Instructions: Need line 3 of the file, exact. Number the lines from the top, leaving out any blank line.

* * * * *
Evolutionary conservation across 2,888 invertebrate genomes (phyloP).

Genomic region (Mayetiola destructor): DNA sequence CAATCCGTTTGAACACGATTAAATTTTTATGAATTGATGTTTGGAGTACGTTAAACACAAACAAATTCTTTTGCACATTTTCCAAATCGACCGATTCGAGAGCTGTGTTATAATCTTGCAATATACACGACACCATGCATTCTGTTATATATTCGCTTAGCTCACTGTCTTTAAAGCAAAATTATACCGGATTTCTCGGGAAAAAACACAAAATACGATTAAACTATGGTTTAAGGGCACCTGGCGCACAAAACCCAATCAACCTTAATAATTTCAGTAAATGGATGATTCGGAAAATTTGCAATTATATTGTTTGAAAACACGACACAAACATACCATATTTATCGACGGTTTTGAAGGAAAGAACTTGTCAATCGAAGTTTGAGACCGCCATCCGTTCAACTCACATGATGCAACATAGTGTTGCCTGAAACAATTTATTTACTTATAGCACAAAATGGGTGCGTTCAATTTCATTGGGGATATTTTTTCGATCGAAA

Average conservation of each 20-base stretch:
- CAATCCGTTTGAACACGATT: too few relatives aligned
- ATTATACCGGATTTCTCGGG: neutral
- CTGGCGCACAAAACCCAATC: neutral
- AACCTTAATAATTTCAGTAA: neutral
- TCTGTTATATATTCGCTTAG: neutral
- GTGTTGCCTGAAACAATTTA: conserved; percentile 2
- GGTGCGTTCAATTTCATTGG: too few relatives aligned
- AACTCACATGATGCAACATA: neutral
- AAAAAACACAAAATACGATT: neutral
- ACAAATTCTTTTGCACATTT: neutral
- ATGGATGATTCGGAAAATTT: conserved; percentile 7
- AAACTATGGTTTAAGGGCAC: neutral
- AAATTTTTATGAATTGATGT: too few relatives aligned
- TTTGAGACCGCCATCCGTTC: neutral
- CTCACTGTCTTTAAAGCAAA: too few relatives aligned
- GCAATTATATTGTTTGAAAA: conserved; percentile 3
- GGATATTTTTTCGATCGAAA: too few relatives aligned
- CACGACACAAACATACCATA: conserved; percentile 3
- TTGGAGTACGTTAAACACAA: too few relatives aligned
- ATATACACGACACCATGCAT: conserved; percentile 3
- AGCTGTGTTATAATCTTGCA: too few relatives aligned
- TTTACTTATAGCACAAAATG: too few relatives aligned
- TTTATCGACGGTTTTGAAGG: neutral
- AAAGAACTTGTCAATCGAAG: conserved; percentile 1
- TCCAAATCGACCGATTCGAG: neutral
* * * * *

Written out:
Average conservation of each 20-base stretch: